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Published: April 29, 2020   |   Last Updated: December 4, 2020

The Value of “Superseding” Returns and Processing the Additional $500 Stimulus Benefit for Certain Non-Filers

For the IRS, like much of the country, it seems like the focus in recent weeks has been “All COVID, all the time.” The IRS is playing a central role in administering the Coronavirus Aid, Relief, and Economic Security (CARES) Act and other federal relief efforts, most notably by issuing Economic Impact Payments (EIPs) to more than 150 million individuals. The legal, technological, and practical challenges the agency is facing are enormous, and the IRS has moved rapidly, skillfully, and creatively to tackle these challenges, albeit hitting some processing bumps in the road.

Notwithstanding the IRS’s best intentions and efforts, taxpayers continue to face significant challenges. One month after the enactment of the CARES Act, the IRS has issued 122 million payments for a total of 207 billion dollars. However, some eligible individuals have not received the correct amounts, some deposits have been sent to discontinued or closed bank or financial accounts, and some mailing addresses will still need to be updated. Taxpayers have also complained about the IRS portal, “Get My Payment.” Nevertheless, more than 100 million people to date have successfully verified the status of their payments, and more than 8.9 million people have provided bank or financial account information to accelerate their receipt of payments. That is no small feat. The IRS continues to try to remedy any issues that arise, while keeping an eye on preventing fraud. Yet there are many tax issues unrelated to EIPs that taxpayers continue to struggle with as well.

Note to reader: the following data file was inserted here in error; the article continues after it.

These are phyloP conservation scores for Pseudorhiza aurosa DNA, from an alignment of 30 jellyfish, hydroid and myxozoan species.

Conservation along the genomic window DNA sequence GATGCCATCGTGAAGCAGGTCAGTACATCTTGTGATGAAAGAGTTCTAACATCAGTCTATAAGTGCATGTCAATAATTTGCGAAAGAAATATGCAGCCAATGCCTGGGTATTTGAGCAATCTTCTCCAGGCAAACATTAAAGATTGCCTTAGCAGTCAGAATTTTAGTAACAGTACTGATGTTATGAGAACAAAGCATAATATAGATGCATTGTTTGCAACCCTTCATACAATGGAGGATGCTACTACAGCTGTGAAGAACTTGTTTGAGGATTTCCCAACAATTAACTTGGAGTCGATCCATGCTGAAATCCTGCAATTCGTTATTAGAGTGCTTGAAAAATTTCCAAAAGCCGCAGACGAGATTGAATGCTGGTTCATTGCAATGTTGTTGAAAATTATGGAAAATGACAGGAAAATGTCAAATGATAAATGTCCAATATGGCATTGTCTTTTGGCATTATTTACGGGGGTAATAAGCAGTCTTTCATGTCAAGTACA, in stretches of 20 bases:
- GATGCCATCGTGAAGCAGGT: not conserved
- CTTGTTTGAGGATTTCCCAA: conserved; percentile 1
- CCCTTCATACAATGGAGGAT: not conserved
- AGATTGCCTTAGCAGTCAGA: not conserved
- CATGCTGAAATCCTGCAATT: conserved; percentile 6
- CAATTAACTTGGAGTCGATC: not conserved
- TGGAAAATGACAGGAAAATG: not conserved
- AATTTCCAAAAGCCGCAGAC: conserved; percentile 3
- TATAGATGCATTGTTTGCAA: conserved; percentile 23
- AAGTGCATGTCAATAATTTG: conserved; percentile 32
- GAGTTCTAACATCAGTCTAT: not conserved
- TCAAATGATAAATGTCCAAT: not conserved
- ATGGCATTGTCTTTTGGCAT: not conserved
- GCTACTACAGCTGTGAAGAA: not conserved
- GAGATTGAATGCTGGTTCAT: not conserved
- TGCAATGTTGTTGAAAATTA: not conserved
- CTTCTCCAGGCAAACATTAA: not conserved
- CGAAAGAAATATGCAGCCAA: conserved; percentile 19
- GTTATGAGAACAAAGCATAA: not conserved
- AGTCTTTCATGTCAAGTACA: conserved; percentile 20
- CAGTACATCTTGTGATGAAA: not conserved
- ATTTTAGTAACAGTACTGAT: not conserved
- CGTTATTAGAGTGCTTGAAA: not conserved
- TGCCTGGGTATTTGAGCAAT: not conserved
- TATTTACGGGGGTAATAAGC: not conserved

In today’s blog, I will highlight several topics:

TAS’s Coronavirus Information for Taxpayers. To supplement information about Coronavirus-related issues on IRS.gov, TAS has created a web page that provides information on the Economic Impact Payment, the IRS’s “People First Initiative,” Filing and Payment Relief, Business Tax Relief, Net Operating Losses, Retirement Plan Provisions, International Coronavirus Relief, and Tax Processing Updates. This information is available on the TAS website.

The Value of a “Superseding Tax Return.” Most taxpayers (and some tax professionals) have never heard of a “superseding tax return,” but taxpayers may benefit from filing one, assuming the IRS can process them quickly and properly. A quick primer: Many taxpayers overpay their taxes, whether through withholding or estimated tax payments. Through April 17, the IRS had processed 107 million tax returns and issued 81 million refunds. Most taxpayers who overpay elect to receive a refund, but some taxpayers elect to have overpayments applied against the tax they owe for the following year. Here, that means taxpayers who have filed 2019 tax returns and have elected to apply the 2019 overpayments against their 2020 tax liabilities. Once made, this credit election is irrevocable — which means the taxpayer ordinarily cannot later ask the IRS to refund the overpayment before filing a 2020 tax return.

During normal economic times, taxpayers do not think about revoking this credit election. But this year, some taxpayers who elected to apply 2019 overpayments against 2020 tax did so before the Coronavirus affected the economy; these taxpayers may have since been rendered unemployed or insolvent, or they may be earning less (taxable) income than they expected. As a result, they probably will owe less tax than they anticipated for 2020, and they need to get back their 2019 tax overpayments now to help meet their basic financial needs.

That’s where the value of a superseding return comes into play. If a taxpayer files a second return after the filing deadline, it is considered an “amended return.” Taxpayers cannot reverse an election to apply 2019 overpayments against 2020 tax on an amended return. But if a taxpayer files a second return before the filing deadline (i.e., July 15 this year or October 15 on extension), the second return “supersedes” the first return. The second (superseding) return is treated as the original filed return, and the taxpayer may elect to receive the overpayment as a refund.